The Way of Science
Cosmology and Relativity
Unit IV, Part 1 |
Unit IV, Part 2 |
Unit IV, Part 3 |
Unit IV, Part 4 |
Unit IV, Part 5 |
Unit IV, Part 6 |
V. The Big Bang Theory
Let's start with the very simple version of "old" Big Bang, and then bring it up to date with "inflation" and the new supernovae data.
What can we say with reasonable certainty about the Evolution of our Universe? If the present estimate of the expansion rate is used to "run the film backwards," then we can make the following statements.
First, the Universe was very much smaller in the past, and therefore very much hotter and denser. The best estimate, from many lines of analysis, gives us a starting time of about 12-13 billion years ago. Second, in these early hot stages, matter could not exist: atoms would disintegrate, and at very high temperatures and density, only the ultimate elementary particles, "quarks", could exist. The four forces were joined into a single unified force, and separated as cooling occurred. At the very earliest time which modern theoretical physics can say anything, 10- 42 second, all spacetime, all matter/energy was packed into a space considerably smaller than an atom. What about before that time? We will return to that fascinating topic later, and discuss singularities, "bubble universes," etc. Take a look at Appendix 4 for a more extensive summary of these events. Here's a really brief summary of the major times: 12-13 billion years ago: Big Bang. 10- 36 second after the Big Bang: inflation. 10-5 second after the Big Bang: formation of protons and neutrons from quarks. 3 minutes after the Big Bang: synthesis of atomic nuclei. 300,000 years after the Big Bang: first atoms form, and the release of what we now see as Cosmic Microwave Background (CMB) Radiation occurs. One billion years after the Big Bang: first stars, galaxies, quasars appear. 10 billion years after the Big Bang: all galaxies have formed; stars continue to form.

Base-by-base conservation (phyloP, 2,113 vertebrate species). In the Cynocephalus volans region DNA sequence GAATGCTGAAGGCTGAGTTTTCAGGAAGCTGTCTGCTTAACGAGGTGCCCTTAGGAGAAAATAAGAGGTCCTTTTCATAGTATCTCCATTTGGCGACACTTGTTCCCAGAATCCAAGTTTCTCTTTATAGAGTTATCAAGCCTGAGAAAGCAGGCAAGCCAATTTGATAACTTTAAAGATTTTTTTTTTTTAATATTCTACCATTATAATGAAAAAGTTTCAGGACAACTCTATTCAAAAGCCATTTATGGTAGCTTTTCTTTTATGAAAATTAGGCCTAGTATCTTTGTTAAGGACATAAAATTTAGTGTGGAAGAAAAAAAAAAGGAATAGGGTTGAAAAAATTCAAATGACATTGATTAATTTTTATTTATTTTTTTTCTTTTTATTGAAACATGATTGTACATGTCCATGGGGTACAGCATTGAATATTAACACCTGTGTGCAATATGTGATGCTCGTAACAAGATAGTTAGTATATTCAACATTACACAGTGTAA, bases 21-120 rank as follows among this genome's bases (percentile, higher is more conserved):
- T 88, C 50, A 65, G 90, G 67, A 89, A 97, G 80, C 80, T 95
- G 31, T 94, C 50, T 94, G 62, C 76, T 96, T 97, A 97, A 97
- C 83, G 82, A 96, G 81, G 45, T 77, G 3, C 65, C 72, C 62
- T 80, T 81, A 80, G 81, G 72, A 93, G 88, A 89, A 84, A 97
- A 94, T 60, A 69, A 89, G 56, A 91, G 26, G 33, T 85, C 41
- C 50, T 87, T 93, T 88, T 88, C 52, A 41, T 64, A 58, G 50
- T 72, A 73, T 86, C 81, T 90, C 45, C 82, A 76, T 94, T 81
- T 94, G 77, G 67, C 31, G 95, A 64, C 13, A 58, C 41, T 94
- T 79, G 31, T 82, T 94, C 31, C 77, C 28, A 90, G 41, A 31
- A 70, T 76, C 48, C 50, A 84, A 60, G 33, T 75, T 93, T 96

All this sounds quite bizarre, but this model is testable (falsifiable) in several independent empirical ways. We will look at three of these ways, as follows: (1) Big Bang model predicts a particular distribution of chemical elements in the Universe. (2) Big Bang model also predicts/requires the presence of 3 K CMB. (3) If we look back in time, we should see a very different Universe: denser, with different kinds of celestial objects. We can, of course, look back; the finite speed of light demands that the more distant objects are seen earlier in time.
Let's take a look at each of these in turn.
- Distribution of elements. If Big Bang model is basically correct, then the Universe should consist of mostly hydrogen and helium in a specific ratio of abundance. So it is. (Consult your text for more details.)